Iran Protesters Reportedly Attacked ‘Like Animals’ by Security Forces

After a few days of relative calm, opposition demonstrators again sought to organize a rally to demand a full accounting of all ballots cast in the 12 June presidential election. Sporadic reports from the capital, Tehran, say demonstrators were confronted by a heavy security presence when trying to assemble for a pro-democracy rally. An eyewitness has reportedly said security forces were beating people like “animals”.

CNN cites an unnamed source at the site of the demonstration saying “I see many people with broken arms, legs, heads — blood everywhere — pepper gas like war”. One report suggests “500 thugs” stormed onto the streets where demonstrators were massing and began beating people with clubs. Tensions may be worsening as the Guardian Council has announced there is apparent widespread fraud in 50 cities, but the supreme leader, Ayatollah Khamene’i, appears to be promising not to cancel or overrule the election result due to fraud allegations.

Khamene’i has said the results will stand and he will “insist on implementing the law”, adding that “Neither the establishment nor the nation will yield to pressure at any cost”. Khamene’i has sought to paint the opposition demonstrators as the faction that refuses to honor democratic processes or the will of the people, by challenging the official vote count.

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The White House has released its own Persian-language (Farsi) translation of Pres. Obama’s remarks on the crisis, to avoid Iranian state media disseminating false translations accusing Obama of seeking to incite riots or overthrow the regime. Observers inside and outside Iran have in recent days criticized the government for seeking to use foreign governments as scapegoats to promote the idea of a military crackdown against demonstrators, backed by the logic of national security.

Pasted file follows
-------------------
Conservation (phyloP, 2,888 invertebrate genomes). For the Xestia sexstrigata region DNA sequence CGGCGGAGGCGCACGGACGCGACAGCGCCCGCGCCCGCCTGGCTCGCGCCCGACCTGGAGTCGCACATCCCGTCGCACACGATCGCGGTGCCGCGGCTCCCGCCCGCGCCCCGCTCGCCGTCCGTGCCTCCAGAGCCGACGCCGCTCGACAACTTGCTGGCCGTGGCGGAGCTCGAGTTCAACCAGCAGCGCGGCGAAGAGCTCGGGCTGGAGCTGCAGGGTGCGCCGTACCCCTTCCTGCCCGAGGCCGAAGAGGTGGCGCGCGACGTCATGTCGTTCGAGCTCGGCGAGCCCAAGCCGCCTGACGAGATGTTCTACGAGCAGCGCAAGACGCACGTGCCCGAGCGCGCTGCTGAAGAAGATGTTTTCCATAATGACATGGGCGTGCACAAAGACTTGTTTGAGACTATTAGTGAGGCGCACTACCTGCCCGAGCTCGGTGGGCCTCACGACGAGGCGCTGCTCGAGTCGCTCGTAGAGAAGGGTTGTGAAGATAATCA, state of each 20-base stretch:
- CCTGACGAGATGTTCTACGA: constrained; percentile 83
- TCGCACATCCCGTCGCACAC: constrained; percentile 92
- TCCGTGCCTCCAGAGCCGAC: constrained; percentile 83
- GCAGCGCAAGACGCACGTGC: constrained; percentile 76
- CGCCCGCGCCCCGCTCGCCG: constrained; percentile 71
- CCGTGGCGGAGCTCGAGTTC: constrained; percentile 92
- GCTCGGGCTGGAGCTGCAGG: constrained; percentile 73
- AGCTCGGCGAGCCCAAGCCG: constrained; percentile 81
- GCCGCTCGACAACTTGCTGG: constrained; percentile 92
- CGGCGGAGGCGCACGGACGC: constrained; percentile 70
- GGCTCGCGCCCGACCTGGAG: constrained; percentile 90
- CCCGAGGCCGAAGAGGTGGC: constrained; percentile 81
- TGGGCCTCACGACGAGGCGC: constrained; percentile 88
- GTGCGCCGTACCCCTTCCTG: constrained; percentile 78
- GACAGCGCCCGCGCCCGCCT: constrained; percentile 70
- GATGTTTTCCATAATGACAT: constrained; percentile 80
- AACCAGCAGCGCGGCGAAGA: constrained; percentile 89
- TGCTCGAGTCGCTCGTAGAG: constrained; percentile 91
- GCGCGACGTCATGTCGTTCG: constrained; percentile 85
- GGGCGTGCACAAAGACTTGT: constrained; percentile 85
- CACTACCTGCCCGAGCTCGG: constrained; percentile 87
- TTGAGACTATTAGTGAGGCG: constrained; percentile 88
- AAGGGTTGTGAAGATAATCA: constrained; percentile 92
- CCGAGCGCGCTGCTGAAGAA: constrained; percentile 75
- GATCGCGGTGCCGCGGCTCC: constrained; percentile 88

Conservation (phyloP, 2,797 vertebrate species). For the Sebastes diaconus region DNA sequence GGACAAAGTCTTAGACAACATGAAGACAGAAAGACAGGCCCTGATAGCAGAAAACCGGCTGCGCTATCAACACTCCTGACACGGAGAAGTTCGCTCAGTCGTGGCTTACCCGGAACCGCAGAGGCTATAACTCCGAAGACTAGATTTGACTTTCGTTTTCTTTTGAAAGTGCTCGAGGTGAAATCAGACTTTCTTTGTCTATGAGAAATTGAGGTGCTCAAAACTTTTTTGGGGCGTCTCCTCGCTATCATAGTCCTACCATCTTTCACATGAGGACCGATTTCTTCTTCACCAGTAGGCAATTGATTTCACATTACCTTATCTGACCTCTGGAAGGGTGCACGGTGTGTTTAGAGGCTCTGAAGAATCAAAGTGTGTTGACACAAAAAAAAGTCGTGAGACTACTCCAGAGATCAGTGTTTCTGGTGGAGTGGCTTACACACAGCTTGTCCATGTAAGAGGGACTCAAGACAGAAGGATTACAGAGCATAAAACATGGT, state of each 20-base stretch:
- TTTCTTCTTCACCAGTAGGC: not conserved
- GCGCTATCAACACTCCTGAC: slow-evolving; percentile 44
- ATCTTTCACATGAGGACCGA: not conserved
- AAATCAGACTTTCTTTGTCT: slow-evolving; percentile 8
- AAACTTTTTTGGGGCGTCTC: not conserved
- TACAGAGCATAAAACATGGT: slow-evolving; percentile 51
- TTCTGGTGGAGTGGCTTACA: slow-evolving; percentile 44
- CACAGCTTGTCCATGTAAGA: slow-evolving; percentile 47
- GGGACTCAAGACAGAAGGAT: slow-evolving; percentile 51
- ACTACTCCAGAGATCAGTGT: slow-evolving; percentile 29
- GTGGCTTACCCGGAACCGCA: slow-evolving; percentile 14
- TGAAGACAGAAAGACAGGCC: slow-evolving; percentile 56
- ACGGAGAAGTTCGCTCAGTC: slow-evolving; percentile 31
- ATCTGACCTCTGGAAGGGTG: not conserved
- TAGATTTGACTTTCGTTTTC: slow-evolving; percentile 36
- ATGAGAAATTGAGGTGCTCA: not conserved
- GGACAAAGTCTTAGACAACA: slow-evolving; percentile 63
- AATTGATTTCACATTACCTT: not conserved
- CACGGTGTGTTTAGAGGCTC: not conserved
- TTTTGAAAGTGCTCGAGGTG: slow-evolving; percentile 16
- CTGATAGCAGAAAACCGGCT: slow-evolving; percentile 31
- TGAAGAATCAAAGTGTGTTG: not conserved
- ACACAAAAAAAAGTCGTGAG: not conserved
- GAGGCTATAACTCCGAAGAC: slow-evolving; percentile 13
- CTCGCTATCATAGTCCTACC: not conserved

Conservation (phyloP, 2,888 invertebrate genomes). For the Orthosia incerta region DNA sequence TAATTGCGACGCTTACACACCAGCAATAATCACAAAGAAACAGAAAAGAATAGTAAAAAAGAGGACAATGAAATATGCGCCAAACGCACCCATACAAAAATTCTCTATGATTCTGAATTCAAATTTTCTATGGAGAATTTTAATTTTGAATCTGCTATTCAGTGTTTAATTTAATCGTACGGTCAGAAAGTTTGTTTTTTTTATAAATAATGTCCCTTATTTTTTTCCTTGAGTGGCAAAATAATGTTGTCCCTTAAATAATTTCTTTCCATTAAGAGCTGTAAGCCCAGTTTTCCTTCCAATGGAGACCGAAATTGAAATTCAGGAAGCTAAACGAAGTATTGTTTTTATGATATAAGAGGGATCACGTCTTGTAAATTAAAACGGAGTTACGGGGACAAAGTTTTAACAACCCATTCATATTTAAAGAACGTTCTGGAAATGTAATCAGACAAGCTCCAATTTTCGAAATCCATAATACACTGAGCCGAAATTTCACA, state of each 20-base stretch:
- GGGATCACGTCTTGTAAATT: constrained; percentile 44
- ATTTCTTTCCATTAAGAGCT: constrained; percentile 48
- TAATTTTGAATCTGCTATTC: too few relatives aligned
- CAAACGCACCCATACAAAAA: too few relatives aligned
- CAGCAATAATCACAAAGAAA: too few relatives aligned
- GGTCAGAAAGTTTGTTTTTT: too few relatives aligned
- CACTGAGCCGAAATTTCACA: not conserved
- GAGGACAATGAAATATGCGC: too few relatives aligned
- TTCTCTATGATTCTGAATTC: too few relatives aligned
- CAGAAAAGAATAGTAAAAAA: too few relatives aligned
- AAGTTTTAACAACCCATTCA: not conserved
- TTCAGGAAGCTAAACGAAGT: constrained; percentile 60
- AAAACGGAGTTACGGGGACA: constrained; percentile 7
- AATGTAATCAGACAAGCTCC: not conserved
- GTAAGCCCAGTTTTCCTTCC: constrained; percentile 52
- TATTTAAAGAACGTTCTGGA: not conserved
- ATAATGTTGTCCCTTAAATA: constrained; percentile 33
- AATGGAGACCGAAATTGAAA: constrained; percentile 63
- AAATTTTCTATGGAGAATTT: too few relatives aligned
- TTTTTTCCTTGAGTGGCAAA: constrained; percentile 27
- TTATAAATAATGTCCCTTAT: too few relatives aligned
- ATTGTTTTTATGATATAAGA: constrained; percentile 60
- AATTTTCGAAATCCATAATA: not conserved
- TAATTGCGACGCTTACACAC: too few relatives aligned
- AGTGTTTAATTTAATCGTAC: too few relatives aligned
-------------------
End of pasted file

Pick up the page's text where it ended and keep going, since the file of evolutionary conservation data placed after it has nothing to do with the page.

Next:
Iran has been attempting to diminish the opposition by associating its demonstrations with foreign governments considered hostile to Iran and with senseless street violence. Some official statements have appeared to paint the demonstrators as part of an organized attempt to overthrow the government. The UK and Iran both expelled diplomats from the other nation this week, in an increasingly contentious back-and-forth between the Iranian leadership and figures in the international community who have called for calm and for a fair vote count.

Zahra Rahnavard, a former university dean and the wife of opposition leader Mir Hossein Mousavi, has said his supporters will not be cowed by the government’s increasingly hardline security crackdown. Rahnavard said in a statement posted on the web that her husband’s supporters have a constitutional right to free assembly and that the government should not treat them “as if martial law has been imposed in the streets”. Article 27 of Iran’s constitution does guarantee freedom of assembly.

UPDATE, 19:39 GMT: A group of clerics reportedly joined demonstrations calling for an examination of or nullification of ballots cast in the disputed presidential election. CNN reported last night that “In a blatant act of defiance, a group of Mullahs took to the streets of Tehran, to protest election results that returned incumbent President Mahmoud Ahmadinejad to power.”

In another development, the speaker of the Iranian parliament, Ali Larijani, has called for Iranian state television to grant airtime to opposition leader Mir Hossein Mousavi, so he can explain the complaints he has about the election process. A spokesman for the committee investigating election irregularities is quoted as saying “the biased behavior of [IRIB] has fueled the current situation and some authorities including the speaker of parliament are critical of this [behavior]“.

More reporting on Iran crisis, from Cafe Sentido:

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